Northrop Frye's Notebooks on Romance

Northrop Frye's Notebooks on Romance

Edited by Michael Dolzani
Volume: 15
Copyright Date: 2004
Pages: 560
https://www.jstor.org/stable/10.3138/9781442677890
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  • Book Info
    Northrop Frye's Notebooks on Romance
    Book Description:

    Romance was a theme that ran through much of Northrop Frye's corpus, and his notebooks and typed notes on the subject are plentiful. This unpublished material, written between 1944 and 1989, traces a remarkable re-evaluation in his thinking over the course of time. As a young scholar, Frye insisted that romance was an expression of cultural decadence; however, in his later years, he thought of it as "the structural core of all fiction."

    The unpublished material Michael Dolzani has gathered forNorthrop Frye's Notebooks on Romanceshows how the pattern and conventions of romance inform the writing of history, anthropology, psychology, philosophy, and theology. While Frye is best known for his writing on myth and biblical scholarship, he himself eventually conceived of romance as the true and equal contrary to myth and scripture, a "secular scripture" whose message isde te fabula, "this story is about you." Given the current popular revival of romance in fiction and film, the appearance of Frye's unpublished work on romance is of profound importance.

    eISBN: 978-1-4426-7789-0
    Subjects: Language & Literature

Table of Contents

  1. Front Matter
    (pp. i-vi)
  2. Table of Contents
    (pp. vii-x)
  3. Preface
    (pp. xi-xvi)
  4. Abbreviations
    (pp. xvii-xx)
  5. Introduction
    (pp. xxi-lviii)

    The present volume collects Northrop Fryeʹs holograph notebooks and typed notes on the subject of romance. However, such a description does little to indicate the true range of interest of this rich and strange body of texts. Readers looking for insights into particular romances and general romance patterns will certainly find them, though they may risk the occasional frustration of having to fish them up from a storm-tossed sea of cogitation whose relevance to romance is not always apparent. In the forty-five years of writing included here, the word ʺromanceʺ is only the tip of a vast and largely sunken...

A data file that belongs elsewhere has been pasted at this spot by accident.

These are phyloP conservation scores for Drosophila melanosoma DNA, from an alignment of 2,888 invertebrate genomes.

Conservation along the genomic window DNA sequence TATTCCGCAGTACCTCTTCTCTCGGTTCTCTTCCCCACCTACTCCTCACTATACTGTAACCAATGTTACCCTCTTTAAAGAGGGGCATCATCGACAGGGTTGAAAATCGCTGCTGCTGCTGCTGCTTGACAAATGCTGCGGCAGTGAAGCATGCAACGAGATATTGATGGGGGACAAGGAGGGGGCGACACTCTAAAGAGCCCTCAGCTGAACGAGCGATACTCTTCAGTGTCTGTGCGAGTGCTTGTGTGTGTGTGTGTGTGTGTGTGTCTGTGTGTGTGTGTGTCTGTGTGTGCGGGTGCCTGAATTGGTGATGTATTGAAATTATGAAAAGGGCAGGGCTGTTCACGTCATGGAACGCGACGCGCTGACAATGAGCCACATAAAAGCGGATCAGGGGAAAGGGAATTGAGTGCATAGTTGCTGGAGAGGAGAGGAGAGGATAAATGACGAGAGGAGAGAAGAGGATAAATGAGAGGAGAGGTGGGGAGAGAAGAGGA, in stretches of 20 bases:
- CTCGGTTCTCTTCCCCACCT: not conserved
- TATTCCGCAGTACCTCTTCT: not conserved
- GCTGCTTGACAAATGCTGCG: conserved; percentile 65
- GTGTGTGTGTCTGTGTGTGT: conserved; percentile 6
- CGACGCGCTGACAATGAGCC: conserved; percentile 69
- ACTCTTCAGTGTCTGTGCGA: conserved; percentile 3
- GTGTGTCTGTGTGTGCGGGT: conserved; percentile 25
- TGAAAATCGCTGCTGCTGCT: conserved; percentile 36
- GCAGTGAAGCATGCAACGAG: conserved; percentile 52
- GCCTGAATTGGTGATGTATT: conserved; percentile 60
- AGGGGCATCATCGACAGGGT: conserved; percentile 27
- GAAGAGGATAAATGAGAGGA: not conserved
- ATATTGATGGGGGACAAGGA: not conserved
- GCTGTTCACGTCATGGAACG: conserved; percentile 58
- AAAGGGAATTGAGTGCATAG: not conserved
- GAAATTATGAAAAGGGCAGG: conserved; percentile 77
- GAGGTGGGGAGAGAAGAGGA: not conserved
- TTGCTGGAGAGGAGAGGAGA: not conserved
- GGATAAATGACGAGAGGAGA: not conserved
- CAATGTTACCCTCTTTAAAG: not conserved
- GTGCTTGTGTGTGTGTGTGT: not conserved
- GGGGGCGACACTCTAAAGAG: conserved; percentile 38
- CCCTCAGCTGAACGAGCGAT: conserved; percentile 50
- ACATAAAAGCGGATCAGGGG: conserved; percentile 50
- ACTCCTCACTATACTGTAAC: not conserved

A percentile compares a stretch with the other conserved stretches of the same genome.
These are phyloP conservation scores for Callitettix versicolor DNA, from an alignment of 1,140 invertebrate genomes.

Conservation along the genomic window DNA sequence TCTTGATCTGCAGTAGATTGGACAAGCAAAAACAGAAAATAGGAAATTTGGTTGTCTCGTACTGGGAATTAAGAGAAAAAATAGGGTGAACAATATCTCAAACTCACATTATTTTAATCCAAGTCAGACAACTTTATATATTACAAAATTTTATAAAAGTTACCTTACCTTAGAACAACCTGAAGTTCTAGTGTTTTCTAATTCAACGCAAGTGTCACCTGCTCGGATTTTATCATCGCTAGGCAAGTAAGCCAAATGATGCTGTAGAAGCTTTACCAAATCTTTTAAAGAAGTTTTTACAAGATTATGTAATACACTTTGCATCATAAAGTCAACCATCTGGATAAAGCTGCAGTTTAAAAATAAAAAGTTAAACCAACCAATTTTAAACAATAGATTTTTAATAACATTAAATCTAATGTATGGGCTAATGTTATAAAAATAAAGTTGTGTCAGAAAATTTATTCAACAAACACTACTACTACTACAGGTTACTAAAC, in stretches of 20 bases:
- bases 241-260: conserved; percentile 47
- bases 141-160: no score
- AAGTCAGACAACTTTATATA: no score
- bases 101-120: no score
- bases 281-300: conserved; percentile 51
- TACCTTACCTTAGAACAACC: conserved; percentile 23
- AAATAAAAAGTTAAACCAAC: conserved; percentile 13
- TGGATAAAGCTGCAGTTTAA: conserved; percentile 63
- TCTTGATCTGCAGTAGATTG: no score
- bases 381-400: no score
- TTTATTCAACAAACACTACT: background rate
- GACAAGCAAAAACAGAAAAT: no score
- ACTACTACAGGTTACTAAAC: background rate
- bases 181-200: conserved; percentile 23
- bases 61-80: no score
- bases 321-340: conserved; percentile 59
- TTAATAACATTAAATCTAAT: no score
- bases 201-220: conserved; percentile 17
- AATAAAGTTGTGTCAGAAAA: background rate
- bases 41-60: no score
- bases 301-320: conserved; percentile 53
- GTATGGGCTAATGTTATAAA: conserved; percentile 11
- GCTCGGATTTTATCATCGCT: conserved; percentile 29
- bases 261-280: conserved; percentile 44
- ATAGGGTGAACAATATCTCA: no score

6. Published and Forthcoming Notebooks
    (pp. lix-lxii)
  7. Part I

    • Notebook 42a
      (pp. 3-20)

      [1] If you ever get around to your Locke reading plan,¹ donʹt forget Turgotʹs historical studies in the French thought of the Encyclopaedist time.² Also, your point about the smug self-confident skeptical Gibbon suddenly grabbed by a mysterious ghost out of the past and hurled into a library to work like hell for the rest of his life, a serious thing to happen to a full-time dilettante.

      [2] The harm done in the world by what Butler calls ʺthe specious misuse of analogyʺ is incalculable.³ Many old women died in torment as witches, many harmless people as heretics (saints & martyrs...

    • Notebook 34
      (pp. 21-55)

      [1] If there is such a thing as a key to my critical method, it is that I look at the image as revealing or illustrating the essential shape of the authorʹs thought. I never think of it as purely decorative, & this means, of course, that I find any author who does deficient in his sense of reality. The corollary of this is that I look directly at the form and subject-matter of the completed work: I do not try to peep through it and make critical generalizations about some substratum of its substance. Quality to me means whatness, essence,...

    • Notebook 30n
      (pp. 56-62)